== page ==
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Human Resource Gets A Jeeves

Artificial intelligence not only takes the tedium out of routine hr tasks, but also handles them more efficiently.

Purba Das

For a moment, imagine you’re fresh out of college and you’ve been called in for your first job interview. Your parents give you great advice on how to dress and behave, friends and seniors explain how you should answer awkward questions, and the Internet gives you loads of advice on body language and negotiating salary. You’re nicely confused by the time you enter the room you’re directed to. And then, all you see is a computer. No intimidating panel of interviewers, no bosses or human resources people, nothing except a screen. Your only human interaction is with someone who tells you to answer all the questions that come up on screen.

Sounds like something out of that 2013 science-fiction movie Her, doesn’t it? Instead of falling in love with an operating system, you get hired by one. It’s not as odd as it sounds, though. And it’s not something that’s restricted to techies. Across industries, recruiters are relying increasingly on artificial intelligence (AI) and data analytics as tools to identify the best candidates. Like their global counterparts, Indian companies have been using AI to help in the hiring process.

Artificial intelligence, which scours through troves of data to recognise patterns,has changed the way companies do business around the world. Human resource (HR) professionals have been diving into data and analytics for a host of HR functions from recruitment and talent development to employee engagement and predicting the rate of attrition in the organisation.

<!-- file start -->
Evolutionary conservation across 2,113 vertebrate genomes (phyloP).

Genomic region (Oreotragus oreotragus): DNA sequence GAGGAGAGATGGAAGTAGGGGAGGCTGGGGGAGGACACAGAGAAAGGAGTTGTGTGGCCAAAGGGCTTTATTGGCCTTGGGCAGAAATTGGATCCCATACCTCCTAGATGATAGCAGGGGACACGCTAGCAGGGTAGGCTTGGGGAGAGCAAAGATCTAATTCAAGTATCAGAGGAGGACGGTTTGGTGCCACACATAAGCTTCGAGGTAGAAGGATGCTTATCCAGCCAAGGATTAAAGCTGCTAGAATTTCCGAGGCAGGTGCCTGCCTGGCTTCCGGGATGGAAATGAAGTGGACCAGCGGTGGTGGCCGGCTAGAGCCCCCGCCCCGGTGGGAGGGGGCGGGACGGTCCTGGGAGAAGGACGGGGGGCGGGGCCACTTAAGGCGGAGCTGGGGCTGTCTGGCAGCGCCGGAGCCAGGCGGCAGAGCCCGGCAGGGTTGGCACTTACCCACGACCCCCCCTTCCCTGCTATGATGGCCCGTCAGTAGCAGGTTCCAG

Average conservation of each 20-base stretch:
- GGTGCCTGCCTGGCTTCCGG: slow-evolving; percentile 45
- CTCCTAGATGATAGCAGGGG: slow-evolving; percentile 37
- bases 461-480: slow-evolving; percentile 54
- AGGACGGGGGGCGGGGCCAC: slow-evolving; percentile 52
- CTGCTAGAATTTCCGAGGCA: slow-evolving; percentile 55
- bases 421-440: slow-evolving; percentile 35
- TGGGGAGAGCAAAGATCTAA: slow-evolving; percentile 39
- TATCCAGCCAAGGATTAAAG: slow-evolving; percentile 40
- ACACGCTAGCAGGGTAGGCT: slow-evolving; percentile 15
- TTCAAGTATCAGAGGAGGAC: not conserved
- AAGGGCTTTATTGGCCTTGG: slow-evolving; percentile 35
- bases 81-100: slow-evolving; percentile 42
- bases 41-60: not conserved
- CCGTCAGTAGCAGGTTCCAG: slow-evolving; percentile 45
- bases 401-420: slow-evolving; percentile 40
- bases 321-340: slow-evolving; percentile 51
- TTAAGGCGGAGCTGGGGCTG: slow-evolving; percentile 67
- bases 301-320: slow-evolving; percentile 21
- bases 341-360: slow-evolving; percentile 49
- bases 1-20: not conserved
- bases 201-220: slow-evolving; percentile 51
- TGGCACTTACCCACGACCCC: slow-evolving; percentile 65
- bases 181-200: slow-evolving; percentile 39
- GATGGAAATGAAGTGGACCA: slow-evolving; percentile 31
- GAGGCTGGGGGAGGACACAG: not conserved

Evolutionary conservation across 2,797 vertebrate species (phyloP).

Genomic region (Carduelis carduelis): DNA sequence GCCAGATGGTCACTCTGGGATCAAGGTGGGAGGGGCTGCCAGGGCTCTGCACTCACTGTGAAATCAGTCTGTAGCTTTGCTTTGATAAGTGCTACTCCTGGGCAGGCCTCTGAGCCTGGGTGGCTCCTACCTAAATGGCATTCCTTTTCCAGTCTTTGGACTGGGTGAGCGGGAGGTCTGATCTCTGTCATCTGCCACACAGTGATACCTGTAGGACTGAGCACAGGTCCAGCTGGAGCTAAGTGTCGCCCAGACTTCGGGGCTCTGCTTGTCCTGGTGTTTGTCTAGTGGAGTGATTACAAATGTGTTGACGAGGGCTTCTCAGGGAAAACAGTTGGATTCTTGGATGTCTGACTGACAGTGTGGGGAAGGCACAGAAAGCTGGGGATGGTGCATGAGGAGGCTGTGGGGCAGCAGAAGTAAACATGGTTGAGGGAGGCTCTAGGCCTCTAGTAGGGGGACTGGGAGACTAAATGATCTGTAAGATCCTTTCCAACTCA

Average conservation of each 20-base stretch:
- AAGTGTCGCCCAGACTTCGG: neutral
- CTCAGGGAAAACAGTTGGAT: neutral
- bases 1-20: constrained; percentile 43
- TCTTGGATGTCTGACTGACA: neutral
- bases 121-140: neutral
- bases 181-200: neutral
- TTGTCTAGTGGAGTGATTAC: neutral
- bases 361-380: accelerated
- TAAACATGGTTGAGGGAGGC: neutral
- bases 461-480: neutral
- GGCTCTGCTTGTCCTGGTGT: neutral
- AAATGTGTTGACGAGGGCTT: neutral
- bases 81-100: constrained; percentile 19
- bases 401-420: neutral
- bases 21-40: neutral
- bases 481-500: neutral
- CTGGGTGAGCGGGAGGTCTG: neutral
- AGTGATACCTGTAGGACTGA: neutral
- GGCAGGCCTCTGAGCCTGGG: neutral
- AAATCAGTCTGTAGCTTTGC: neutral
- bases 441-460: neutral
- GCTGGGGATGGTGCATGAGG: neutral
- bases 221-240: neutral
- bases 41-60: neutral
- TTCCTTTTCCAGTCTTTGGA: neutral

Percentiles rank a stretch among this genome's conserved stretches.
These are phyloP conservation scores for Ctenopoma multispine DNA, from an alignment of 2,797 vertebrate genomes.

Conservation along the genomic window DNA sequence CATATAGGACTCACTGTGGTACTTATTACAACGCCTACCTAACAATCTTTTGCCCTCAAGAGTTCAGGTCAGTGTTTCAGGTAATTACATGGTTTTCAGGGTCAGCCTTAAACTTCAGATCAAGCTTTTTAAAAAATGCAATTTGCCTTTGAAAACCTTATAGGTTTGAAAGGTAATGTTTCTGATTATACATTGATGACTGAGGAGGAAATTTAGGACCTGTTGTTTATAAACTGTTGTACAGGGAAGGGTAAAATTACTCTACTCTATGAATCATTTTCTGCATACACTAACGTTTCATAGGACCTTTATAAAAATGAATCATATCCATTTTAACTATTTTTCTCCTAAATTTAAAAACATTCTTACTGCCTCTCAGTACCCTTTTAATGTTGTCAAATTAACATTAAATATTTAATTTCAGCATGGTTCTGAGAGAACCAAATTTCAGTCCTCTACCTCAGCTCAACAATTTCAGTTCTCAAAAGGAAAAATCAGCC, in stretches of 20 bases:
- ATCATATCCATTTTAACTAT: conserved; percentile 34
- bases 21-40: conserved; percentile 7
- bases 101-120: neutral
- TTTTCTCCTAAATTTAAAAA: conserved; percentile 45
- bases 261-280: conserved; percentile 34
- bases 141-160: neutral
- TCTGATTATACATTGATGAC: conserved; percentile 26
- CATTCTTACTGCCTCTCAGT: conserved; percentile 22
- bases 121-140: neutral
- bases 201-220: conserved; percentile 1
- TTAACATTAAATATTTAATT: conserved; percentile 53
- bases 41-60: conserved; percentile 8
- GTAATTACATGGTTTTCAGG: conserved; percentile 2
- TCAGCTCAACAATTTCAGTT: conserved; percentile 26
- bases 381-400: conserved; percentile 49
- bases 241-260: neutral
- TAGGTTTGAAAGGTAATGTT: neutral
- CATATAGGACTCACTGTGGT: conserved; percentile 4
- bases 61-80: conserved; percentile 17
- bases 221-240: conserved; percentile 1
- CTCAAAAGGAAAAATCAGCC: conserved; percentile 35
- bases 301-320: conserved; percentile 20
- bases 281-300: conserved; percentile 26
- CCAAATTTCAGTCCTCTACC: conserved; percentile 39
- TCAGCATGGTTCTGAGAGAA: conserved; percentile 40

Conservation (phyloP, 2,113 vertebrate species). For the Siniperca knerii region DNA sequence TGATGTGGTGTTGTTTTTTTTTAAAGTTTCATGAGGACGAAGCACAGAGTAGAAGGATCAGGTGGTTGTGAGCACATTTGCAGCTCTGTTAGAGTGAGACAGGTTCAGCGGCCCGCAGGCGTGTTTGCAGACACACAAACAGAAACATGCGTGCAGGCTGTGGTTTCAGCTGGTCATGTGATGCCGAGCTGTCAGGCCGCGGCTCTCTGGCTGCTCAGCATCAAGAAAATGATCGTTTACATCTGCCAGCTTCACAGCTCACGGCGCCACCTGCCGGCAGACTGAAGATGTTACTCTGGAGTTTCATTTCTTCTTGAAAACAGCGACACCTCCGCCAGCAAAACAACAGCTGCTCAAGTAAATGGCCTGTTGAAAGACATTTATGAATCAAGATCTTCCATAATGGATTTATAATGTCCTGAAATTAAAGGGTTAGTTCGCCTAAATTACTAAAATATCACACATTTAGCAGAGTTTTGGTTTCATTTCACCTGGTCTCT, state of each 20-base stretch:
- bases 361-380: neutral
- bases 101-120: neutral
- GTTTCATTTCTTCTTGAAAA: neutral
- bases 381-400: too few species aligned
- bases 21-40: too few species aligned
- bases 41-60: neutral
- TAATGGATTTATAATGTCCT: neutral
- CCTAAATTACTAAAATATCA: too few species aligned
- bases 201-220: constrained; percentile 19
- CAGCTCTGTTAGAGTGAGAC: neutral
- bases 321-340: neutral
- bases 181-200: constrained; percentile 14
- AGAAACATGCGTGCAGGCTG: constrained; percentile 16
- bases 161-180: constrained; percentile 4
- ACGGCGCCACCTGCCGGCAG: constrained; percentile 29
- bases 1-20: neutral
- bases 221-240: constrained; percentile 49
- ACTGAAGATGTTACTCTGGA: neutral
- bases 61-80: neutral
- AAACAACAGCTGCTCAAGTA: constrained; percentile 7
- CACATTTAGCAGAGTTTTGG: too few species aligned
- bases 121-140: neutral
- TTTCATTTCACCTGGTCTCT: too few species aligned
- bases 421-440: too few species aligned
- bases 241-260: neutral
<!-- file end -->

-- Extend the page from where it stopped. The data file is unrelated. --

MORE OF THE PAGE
In India, artificial intelligence is used primarily to streamline recruitment processes at the moment. Some companies have begun using data analytics for career development by understanding the skills, experience, and career patterns of employees and suggesting corrective training or skill-development sessions. But at the end of the day, AI is proving most useful in recruitment.

It’s not something that’s brand new; there have been companies relying on AI to provide recruitment solutions. One of the more interesting companies in this space is Entelo, a San Francisco-based company that uses AI and predictive analysis to identify potential people who fit a role, and if they want to move. In its six years, Entelo has signed up customers like Facebook and GE.

There are other firms like Talent Sonar and HireVue, which offer AI products specifically designed for recruiters. Interviewed is another company in this space; the company uses natural-language processing and machine learning to construct a psychological profile that predicts whether a person will fit a company’s culture.

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October 2017